A poignant and insightful Wait But Why piece on that particularly kind of empathy you feel for someone who’s put a lot of effort into something that is ultimately heart-breakingly disappointing, perhaps even more for you, the witness, than it is for them.
My father once told me a mundane little anecdote from his youth. It involved his father—my late grandfather—and one of the happiest and most loving people I’ve ever known.
One weekend day, my grandfather went to the store and brought a new board game home for the family: Clue.
He excitedly asked my father and his sister (who were 7 and 9 at the time) if they wanted to play. They did. They joined him at the kitchen table as he opened up the game, read the instructions and explained to them how to play, divided up the cards and put all the pieces where they go.
Just as they were about to start, the doorbell rang. It was the neighbor kids, who said they were on their way outside to play some outdoor game they all used to play. Without a second thought, my dad and aunt jumped up from their seats and left with their friends.
A few hours later, they came back to the house. The game had been put back in the closet.
At the time, my dad didn’t think much of it—pretty normal day in their lives. But later on, he found himself remembering that day, and he always felt bad about it. He pictured his father sitting there at the table, now alone, with all the cards and pieces laid out. He pictured him waiting for a little while before accepting that it wasn’t gonna happen today, then collecting all the pieces and cards he had laid out, putting them back in the box, and putting the box back in the closet.
Pretty random story for my dad to tell me, right? The reason he did was because it was part of a conversation where I was trying to articulate a certain thing I suffer from, which is feeling incredibly bad for certain people in certain situations—situations in which the person I feel bad for was probably barely affected by what happened. It’s an odd feeling of intense heartbreaking compassion for people who didn’t actually go through anything especially bad.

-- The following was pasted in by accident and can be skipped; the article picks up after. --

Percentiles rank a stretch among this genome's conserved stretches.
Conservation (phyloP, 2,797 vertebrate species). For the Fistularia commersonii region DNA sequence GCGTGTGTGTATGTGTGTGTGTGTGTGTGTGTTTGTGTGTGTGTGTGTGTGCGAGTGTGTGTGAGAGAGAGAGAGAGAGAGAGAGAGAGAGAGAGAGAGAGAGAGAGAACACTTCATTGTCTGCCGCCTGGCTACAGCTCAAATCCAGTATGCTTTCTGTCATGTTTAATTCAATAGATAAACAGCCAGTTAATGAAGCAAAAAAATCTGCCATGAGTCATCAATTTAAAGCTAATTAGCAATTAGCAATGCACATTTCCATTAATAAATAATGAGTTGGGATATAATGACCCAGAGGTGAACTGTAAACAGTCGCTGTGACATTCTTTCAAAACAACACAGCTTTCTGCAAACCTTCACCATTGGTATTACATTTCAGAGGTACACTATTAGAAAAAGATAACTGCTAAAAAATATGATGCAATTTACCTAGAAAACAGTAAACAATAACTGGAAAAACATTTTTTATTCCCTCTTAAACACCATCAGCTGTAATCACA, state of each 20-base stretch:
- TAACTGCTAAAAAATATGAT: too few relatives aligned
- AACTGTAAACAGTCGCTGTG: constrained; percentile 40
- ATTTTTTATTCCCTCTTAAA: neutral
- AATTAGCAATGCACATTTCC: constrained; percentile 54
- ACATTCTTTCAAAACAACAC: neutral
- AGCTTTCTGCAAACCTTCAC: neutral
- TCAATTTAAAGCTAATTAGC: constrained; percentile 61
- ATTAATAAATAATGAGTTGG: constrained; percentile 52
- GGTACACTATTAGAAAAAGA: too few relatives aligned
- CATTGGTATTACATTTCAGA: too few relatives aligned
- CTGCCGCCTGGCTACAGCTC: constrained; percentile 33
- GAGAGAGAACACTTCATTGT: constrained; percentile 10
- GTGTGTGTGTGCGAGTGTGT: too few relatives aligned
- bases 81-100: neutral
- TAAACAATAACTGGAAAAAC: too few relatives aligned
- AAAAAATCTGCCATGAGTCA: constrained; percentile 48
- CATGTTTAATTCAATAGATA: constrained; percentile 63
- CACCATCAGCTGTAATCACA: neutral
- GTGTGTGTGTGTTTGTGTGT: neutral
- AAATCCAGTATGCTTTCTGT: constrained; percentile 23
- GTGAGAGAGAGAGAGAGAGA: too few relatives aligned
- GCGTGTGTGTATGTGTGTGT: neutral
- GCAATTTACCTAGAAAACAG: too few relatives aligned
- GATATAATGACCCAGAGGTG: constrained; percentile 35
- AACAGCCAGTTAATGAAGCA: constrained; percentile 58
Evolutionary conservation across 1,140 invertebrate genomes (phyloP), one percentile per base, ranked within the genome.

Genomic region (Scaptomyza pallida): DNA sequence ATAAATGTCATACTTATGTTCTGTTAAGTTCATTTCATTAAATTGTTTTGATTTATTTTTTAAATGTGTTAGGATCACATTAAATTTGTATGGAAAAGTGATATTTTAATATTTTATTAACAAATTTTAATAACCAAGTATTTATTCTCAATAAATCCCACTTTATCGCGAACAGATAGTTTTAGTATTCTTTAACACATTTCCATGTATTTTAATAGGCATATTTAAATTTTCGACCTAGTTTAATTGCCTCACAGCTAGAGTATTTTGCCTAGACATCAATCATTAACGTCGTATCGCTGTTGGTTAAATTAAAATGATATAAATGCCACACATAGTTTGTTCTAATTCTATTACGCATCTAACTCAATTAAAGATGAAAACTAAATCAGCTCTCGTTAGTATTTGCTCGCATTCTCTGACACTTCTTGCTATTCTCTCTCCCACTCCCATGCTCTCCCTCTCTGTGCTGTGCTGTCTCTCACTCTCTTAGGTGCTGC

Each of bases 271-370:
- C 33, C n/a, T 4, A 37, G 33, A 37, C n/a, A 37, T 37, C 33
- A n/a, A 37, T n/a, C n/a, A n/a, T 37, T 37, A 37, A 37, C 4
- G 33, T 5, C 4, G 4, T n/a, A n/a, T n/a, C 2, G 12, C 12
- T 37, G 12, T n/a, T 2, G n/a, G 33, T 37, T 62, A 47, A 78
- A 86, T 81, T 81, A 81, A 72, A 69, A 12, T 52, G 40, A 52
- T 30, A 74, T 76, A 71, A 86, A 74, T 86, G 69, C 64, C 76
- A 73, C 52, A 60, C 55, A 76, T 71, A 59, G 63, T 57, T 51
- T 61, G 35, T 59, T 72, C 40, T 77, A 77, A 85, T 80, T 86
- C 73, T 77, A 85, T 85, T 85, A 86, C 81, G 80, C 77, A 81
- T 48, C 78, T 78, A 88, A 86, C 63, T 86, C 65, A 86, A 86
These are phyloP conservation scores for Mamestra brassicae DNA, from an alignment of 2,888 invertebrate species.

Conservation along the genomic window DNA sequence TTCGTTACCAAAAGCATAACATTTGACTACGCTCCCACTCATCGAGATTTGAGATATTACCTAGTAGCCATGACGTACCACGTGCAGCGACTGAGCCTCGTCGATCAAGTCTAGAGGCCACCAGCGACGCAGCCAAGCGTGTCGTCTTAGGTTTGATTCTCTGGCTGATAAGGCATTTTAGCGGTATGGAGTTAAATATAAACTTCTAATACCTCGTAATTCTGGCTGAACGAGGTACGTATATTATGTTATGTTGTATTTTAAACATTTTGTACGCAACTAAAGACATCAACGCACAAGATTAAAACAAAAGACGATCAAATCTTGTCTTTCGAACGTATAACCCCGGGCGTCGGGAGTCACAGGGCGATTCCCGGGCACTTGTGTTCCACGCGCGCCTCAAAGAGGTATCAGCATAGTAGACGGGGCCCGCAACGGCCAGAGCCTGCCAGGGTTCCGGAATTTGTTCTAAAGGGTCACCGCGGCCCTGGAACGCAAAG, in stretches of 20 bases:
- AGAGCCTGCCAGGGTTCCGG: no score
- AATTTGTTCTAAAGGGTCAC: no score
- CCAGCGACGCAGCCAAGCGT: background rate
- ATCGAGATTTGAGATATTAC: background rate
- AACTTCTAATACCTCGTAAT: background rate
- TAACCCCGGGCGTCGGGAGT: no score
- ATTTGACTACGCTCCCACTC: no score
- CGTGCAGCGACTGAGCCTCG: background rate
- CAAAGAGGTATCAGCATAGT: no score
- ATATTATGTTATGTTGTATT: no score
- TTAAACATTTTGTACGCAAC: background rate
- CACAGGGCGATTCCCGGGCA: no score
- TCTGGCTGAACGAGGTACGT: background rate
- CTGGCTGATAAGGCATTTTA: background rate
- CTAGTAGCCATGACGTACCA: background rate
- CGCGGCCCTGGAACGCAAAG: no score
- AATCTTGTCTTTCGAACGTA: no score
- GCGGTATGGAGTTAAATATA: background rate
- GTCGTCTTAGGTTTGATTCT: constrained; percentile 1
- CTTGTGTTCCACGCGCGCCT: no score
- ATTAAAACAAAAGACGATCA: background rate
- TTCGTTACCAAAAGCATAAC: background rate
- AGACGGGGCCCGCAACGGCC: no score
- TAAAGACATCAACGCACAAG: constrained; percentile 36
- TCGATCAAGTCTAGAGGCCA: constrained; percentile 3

When I explained this, my dad said, “I know what you’re talking about,” and offered up the Clue story. Devastating. My grandfather had been excited about playing, and he was being such a good, loving dad, and he ended up let down and disappointed. He sat there all by himself with the game board, and finally he put all the cards and pieces back in the box because no, the game wasn’t happening anymore because his kids would rather play with their friends than him.
My grandfather fought in World War II. He probably lost friends. He probably shot people. He might have been shot himself, who knows. But the image of him quietly putting all the Clue pieces back in the box? That’s not fucking okay. And now, thanks to my dad sharing this memory, I live every day haunted by this image: